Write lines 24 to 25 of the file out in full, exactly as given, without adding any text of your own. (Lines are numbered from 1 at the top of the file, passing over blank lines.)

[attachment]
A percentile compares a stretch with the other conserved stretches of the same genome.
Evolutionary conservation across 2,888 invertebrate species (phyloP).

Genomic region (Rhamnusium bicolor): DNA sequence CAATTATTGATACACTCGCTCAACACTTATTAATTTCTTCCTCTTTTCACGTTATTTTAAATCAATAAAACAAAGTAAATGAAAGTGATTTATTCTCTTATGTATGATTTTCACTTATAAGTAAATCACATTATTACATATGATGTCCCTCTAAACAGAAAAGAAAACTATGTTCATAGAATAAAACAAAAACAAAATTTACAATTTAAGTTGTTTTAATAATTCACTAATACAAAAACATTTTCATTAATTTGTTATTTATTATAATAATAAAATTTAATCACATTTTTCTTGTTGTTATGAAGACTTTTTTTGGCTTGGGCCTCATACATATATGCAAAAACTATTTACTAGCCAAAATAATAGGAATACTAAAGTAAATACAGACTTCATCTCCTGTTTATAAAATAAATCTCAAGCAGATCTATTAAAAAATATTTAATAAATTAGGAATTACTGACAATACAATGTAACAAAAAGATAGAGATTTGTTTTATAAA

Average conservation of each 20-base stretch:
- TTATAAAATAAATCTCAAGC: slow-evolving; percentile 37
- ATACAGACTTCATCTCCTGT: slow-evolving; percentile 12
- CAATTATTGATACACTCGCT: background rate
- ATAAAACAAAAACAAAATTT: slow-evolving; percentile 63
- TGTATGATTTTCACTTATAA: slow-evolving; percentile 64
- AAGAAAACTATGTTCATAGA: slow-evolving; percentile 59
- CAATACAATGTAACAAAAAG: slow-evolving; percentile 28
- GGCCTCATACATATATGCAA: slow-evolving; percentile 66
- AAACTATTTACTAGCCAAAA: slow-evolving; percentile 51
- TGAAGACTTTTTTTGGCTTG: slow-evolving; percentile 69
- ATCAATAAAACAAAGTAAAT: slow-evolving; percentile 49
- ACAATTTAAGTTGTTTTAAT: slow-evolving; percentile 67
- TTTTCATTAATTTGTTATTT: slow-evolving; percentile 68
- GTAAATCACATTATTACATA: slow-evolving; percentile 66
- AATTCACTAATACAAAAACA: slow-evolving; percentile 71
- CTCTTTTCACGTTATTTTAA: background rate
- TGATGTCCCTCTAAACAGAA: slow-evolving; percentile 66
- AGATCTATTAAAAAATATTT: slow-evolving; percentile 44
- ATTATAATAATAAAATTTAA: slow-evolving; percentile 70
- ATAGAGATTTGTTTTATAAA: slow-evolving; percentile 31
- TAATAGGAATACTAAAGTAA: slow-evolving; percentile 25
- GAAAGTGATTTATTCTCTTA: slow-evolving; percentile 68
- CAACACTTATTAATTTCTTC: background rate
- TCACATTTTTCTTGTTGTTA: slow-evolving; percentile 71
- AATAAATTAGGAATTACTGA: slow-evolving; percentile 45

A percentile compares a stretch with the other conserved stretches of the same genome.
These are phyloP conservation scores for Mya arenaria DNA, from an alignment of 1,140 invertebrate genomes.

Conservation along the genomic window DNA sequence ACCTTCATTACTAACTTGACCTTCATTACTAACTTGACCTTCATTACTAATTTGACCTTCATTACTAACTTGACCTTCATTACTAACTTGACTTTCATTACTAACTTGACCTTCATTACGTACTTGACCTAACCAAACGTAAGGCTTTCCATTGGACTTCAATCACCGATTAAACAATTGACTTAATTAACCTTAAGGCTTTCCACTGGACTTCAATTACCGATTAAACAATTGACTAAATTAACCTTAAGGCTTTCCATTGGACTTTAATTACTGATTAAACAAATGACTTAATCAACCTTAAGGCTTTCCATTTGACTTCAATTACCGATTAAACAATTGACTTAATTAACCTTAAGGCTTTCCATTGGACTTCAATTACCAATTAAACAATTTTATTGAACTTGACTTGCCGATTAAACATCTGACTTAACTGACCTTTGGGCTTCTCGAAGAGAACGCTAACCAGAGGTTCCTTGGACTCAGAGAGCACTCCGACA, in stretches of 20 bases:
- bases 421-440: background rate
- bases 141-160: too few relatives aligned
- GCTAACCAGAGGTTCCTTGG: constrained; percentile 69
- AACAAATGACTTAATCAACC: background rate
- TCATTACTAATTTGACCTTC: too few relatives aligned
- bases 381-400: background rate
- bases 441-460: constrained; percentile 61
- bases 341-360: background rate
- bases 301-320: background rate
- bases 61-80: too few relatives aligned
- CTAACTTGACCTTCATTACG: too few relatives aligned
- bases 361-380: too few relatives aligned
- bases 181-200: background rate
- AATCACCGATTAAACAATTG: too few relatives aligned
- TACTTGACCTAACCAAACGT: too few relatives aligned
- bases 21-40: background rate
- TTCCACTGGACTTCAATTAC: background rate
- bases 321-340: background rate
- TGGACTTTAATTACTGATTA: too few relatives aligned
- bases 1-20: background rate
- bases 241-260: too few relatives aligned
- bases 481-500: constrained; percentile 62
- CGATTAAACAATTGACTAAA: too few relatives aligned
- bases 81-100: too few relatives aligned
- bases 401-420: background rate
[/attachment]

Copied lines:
- ATAGAGATTTGTTTTATAAA: slow-evolving; percentile 31
- TAATAGGAATACTAAAGTAA: slow-evolving; percentile 25